His record would not be broken until 1979 when San Diego’s Dan Fouts passed for 4,082 yards in a 16 game season.
As his fame grew from football, “Broadway Joe” was living up to his reputation off the field as well.
My 14 year old son wants wants a fur coat like Joe Namath for his birthday. Apparently he forgot he lives in Texas. @CoachKovachTX you're doing a great job teaching climate in W. Geography. pic.twitter.com/lq5JEaaJuT
— James Cammack (@JCammack51) March 10, 2022
He loved a good, stiff drink and enjoyed the company of women.
“I like my Johnnie Walker Red and my women blonde,” said Namath.
Super Bowl III
The Jets steady progression in the win column from 1965-’67 led to an exciting 1968 for the New York faithful.
Namath once again passed for over 3,000 yards along with 15 touchdowns and 17 interceptions.
He was named First-team All-AFL as well as AFL MVP after the season.
Along with Namath, the Jets roster boasted the likes of running backs Emerson Boozer, Matt Snell, and receiver Don Maynard.
Through the first five games of the ‘68 season, New York was barely above .500 with a 3-2 record.
However, the team would catch fire and only lose one more game the rest of the year.
In the AFL Championship, the Jets outlasted the Oakland Raiders 27-23.
With the victory, it was on to Super Bowl III in Miami to face the best NFL team that season, the Baltimore Colts.
During the days leading up to the title game, the media primarily picked the Colts to win the game.
After all, the NFL’s Green Bay Packers won the first two Super Bowls easily, outscoring their AFL opponents by a total of 68-24.
Additionally, the AFL was viewed as a gimmicky league full of an abundance of passing and high scores.
Therefore, the Jets’ 11-3 record was lightly regarded against the Colts’ 13-1 record.
Then Atlanta Falcons head coach Norm Van Brocklin summed up what most felt about Namath and the Jets’ chances.
“I’ll tell you what I think about Joe Namath on Sunday night—after he has played his first pro game,” teased Van Brocklin.
A few days before the Super Bowl, Namath was lounging by a pool at the Miami Touchdown Club surrounded by reporters.
Today in 1969, the AFL’s NY Jets pulled off one of the greatest upsets in football history, winning Super Bowl III over the NFL champion Baltimore Colts.
Joe Namath brashly ‘guaranteed’ the victory, which he happily discussed poolside before the game in Miami… pic.twitter.com/3PQoXmv1N8
— Steve Cortes (@CortesSteve) January 12, 2020
One of the media members ribbed Namath about the Jets’ chances against Baltimore.
Having answered countless questions on the same topic in the days prior, Namath had enough.
“We’re going to win Sunday. I guarantee you,” Namath declared to his questioner.
After the reporters recovered from their shock at Namath’s bold statement, the quote was relayed to Ewbank.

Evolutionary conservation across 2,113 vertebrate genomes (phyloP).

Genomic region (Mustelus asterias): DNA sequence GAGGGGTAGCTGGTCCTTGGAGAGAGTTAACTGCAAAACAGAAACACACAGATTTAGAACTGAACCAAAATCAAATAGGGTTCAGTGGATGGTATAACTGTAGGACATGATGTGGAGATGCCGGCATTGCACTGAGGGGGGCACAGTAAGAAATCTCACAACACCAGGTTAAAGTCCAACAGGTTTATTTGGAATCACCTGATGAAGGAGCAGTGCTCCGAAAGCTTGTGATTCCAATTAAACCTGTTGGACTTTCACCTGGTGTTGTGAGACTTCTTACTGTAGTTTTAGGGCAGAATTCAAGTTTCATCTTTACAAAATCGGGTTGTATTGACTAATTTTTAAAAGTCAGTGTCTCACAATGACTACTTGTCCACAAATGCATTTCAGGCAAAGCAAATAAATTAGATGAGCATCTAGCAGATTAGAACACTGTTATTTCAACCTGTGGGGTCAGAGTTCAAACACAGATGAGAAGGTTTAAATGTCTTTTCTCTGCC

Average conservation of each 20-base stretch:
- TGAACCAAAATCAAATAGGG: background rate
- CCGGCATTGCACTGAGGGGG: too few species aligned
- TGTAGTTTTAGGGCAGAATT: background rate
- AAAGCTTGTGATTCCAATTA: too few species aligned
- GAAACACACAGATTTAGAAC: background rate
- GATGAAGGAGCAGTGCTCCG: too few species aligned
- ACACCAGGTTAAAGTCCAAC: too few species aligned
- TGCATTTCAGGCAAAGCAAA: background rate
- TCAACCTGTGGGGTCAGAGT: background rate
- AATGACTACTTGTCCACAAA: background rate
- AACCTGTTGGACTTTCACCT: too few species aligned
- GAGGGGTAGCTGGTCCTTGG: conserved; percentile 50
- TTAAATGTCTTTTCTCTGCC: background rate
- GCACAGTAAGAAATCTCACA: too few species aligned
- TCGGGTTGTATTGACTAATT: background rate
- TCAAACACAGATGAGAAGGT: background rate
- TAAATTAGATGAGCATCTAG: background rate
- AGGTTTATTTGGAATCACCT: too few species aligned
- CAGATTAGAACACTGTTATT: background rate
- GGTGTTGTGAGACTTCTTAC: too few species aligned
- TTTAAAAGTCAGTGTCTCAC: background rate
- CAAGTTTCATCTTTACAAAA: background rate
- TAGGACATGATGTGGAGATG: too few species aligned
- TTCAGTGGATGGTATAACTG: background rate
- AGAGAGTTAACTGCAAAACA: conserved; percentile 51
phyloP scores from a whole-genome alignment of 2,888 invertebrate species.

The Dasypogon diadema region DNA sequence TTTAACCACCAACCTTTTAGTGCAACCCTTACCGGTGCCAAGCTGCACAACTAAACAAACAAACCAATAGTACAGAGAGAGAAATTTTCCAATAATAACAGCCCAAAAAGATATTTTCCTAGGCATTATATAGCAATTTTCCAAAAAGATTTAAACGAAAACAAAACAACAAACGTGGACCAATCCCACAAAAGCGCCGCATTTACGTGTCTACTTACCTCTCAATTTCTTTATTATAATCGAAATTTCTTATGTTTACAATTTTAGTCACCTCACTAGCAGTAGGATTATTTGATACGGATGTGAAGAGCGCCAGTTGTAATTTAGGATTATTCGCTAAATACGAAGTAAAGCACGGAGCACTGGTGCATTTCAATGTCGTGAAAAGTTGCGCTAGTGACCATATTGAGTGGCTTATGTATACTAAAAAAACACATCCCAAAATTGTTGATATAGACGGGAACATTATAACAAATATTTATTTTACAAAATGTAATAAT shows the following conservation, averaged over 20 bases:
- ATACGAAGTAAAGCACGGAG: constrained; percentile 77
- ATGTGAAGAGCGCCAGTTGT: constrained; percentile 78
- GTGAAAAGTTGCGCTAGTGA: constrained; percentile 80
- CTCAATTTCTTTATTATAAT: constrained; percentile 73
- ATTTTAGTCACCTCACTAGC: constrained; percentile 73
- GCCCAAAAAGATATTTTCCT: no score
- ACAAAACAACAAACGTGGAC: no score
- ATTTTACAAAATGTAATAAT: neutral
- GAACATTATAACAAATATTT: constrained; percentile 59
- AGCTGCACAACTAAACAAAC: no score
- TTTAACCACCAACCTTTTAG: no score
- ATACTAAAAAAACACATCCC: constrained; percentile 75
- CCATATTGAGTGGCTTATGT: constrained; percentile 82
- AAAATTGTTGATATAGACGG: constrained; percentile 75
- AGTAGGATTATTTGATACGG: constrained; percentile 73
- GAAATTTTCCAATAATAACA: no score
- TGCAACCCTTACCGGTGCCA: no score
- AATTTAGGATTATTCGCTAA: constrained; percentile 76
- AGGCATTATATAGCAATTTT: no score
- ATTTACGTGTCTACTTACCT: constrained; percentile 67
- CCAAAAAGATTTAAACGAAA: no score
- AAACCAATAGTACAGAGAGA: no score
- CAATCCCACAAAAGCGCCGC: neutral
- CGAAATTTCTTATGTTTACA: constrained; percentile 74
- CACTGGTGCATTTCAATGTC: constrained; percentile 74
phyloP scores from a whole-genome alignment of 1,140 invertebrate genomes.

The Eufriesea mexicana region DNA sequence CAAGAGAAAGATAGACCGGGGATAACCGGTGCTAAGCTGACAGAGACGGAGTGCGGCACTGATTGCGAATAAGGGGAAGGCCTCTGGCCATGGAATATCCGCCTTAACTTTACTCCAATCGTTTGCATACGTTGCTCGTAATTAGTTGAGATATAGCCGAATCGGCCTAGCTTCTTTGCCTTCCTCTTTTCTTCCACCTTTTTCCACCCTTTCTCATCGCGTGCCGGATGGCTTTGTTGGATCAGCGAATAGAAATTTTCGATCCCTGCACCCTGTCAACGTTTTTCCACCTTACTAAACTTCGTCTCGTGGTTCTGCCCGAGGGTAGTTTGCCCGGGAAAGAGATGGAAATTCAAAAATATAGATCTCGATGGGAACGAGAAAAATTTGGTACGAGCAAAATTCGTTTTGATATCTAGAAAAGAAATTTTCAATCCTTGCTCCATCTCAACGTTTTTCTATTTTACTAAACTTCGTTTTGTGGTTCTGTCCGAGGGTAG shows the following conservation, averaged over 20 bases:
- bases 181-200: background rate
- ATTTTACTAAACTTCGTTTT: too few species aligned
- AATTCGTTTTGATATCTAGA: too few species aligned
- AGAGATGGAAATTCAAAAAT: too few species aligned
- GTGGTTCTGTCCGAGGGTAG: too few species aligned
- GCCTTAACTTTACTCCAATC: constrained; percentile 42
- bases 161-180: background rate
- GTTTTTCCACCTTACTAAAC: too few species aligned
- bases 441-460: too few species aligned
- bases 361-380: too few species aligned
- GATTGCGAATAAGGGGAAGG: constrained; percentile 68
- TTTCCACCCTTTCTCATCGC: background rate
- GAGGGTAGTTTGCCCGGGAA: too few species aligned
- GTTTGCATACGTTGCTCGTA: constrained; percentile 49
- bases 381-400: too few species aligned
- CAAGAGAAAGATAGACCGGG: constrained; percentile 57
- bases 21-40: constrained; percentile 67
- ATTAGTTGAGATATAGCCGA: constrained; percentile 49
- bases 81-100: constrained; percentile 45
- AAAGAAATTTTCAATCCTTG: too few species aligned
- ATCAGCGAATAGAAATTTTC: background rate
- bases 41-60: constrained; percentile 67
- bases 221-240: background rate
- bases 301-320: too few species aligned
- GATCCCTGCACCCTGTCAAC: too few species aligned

Ewbank would later joke that he “could have shot” Namath after hearing the news.
However, both the coach and his quarterback knew something particular about the Colts.
They realized during film study that Baltimore stayed with their base defense no matter what during the ‘68 season.
Namath also noted that he didn’t think Baltimore’s secondary could keep up with the Jets’ receivers.
He was right.
By halftime of Super Bowl III, the score was 7-0 in favor of New York.
It was 13-0, New York, after three quarters. Then, it was 16-0 shortly into the final quarter.
After throwing three interceptions in the contest, Baltimore starting quarterback Earl Morrall was replaced by longtime Colt Johnny Unitas.
Unitas promptly marched his team downfield and scored a touchdown. However, it was much too little, much too late.
The Jets won the game 16-7 and Namath was swarmed by teammates and the media.
— Tom's Old Days (@sigg20) January 12, 2022
His prediction had come true as he passed for 206 yards and had an 83.3 quarterback rating.
Namath was named the game’s MVP and he also had the distinction of being the first quarterback to win a college national championship and a Super Bowl.
Injuries Plague Namath
Before the 1969 season began, Namath was ordered by the NFL to sell his stake in a New York nightclub called Bachelor’s III because it was frequented by gamblers.
— East Village Tours (@VillageTours) March 7, 2022
Namath would retire from football in protest.
However, he reconsidered weeks later, sold his share of the club, and returned to the Jets.
In 1969, Namath passed for over 2,700 yards, 19 touchdowns, and 17 picks as New York returned to the postseason but fell to Kansas City in the Divisional playoffs.
He would be named the league’s MVP for the second year in a row.
1970 would begin a difficult stretch for Namath.
He had avoided serious injuries during the first five years of his career.
However, Namath sustained a number of significant injuries between 1970 and 1973.
In 1970 and ‘71, he would start only eight combined games as New York went 4-10 and 6-8 respectively.